Sliding off his own horse to better hold the reins of Lord Gorgan’s, Lord Alfred bowed to the two women.  “We have questions.” To Lord Gorgan, “Cousin, sheath your sword.  They appear unarmed.  I would question.  If you slaughter them, I will lose any of their knowledge.” 

Alfred began to turn back to the two women when he was knocked off his feet.  The woman who had recently joined up with the Gypsy clan had not only knocked Lord Alfred down, but was straddling him!  “I have seen this in my dreams.  If you are to live through the next few moments, you must be cloaked with invisibility.  Between the fog and my skirts, the evil one knows not where you are.”



I sat beside the bed in the hard wooden rocker I had pulled from the corner of the room.  I lay my hand next to hers and looked into those large, luminous, almond shaped eyes.  Her breathing was laborious.  I had known her since I was a small child, although apparently at the time I thought she was a male, because I named her George. 

George had been with me since I sat on top of the swing set, singing off key, watching the heat storm lighting up the sky in the next county.  I knew George was there to watch over me and I wasn’t afraid.

“George,” I whispered, “tell me again.  Tell me where you come from.  Tell me your story.”  I didn’t want to lose her, I wanted to keep her engaged.  She had been my friend nearly all my life. 

Earlier in the week, I found her collapsed in my back yard.  She never showed herself to the neighbors, this was highly irregular.  I gathered her up into my arms and hurried into the house.  My friend cradled in my arms, I sat down on the sofa.  She looked up at me then, those thin nearly nonexistent lips cracked slowly into a smile. “I knew you would find me.  They are calling me.  This is what we call ‘moving on’.”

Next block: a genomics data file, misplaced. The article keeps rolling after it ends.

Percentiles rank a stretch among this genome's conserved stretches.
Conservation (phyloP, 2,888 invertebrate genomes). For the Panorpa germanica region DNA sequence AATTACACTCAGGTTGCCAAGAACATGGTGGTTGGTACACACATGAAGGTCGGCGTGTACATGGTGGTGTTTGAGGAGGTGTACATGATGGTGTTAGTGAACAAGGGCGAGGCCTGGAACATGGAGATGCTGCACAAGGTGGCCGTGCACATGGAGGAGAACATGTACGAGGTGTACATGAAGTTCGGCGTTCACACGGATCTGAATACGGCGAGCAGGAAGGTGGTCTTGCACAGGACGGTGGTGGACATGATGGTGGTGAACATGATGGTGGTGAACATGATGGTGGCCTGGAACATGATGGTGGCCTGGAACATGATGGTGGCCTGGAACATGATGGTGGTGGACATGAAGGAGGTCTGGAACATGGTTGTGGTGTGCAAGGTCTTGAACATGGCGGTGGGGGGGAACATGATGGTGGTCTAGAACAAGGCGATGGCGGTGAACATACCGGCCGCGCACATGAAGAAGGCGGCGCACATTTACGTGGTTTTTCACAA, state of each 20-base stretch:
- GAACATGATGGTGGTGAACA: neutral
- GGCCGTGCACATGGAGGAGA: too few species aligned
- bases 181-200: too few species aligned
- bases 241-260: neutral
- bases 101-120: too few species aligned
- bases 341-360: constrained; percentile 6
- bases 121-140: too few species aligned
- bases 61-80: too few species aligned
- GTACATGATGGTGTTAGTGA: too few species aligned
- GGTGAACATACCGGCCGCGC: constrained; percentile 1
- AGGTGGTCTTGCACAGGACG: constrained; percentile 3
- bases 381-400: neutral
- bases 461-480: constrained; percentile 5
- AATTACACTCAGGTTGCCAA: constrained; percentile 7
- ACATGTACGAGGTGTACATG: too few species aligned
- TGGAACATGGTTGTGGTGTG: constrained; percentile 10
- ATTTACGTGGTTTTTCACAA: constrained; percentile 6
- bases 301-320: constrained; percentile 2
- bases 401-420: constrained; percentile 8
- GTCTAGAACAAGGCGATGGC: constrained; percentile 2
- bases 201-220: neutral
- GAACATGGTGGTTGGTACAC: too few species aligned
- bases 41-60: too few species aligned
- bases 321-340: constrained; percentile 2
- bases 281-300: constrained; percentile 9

Squeezing her gently, I kissed her on the cheek and lay her out on the sofa.  Hurriedly, I retrieved all sorts of bedding.  She smiled and clucked at me.  “How long do I get to hear your voice?  How much more time do I have.”  I pleaded with my dying friend although I knew her time was close and my pleas would go unanswered. I felt as a small child again.

With pillows propping her up, I plugged in my cell phone to record her.  She smiled, “Remember who I am and where I come from, that recording won’t last a moment.  Even as you record, it will erase.  That is the way of it.  How it must be for us all to survive.”

Looking at her, I thought she looked exactly as she had the first time I saw her.  She had superimposed her face over a full moon.  Thinking I was just a child and wouldn’t notice her antics, she was quite surprised when I called out, “Hey George.”  In less than a blink of an eye, her image was off the moon.  I could just make out her shape hovering in the foliage of our maple tree.  I was to learn later, that was one of her favorite tricks; hiding in the trees to observe. I smiled a slow smile and said, “Hey George.”

Laying on my couch she smiled back and said, “If you hadn’t made me laugh all the time, I would have been invisible to you to this very day.”  The small Gray coughed.  “I have betrayed so many secrets to you.”  Sitting on the edge of the sofa, I simply smiled and nodded. 

“It’s time for me to go back through to the other side.  Remember to look for all the signs to see your new observer.  Look for the: Elf, Fairie, Angle, God or Alien.  We are all one and the same, sharing the same space and time, merely an alternate dimension.”  With that, she winked and was gone.  Soon, her body became as shaped mist and simply flew out the window. 

I am writing her the stories as related to me by my alternate dimension observer.  Here lies the stores as told to me, first hand, by my own George.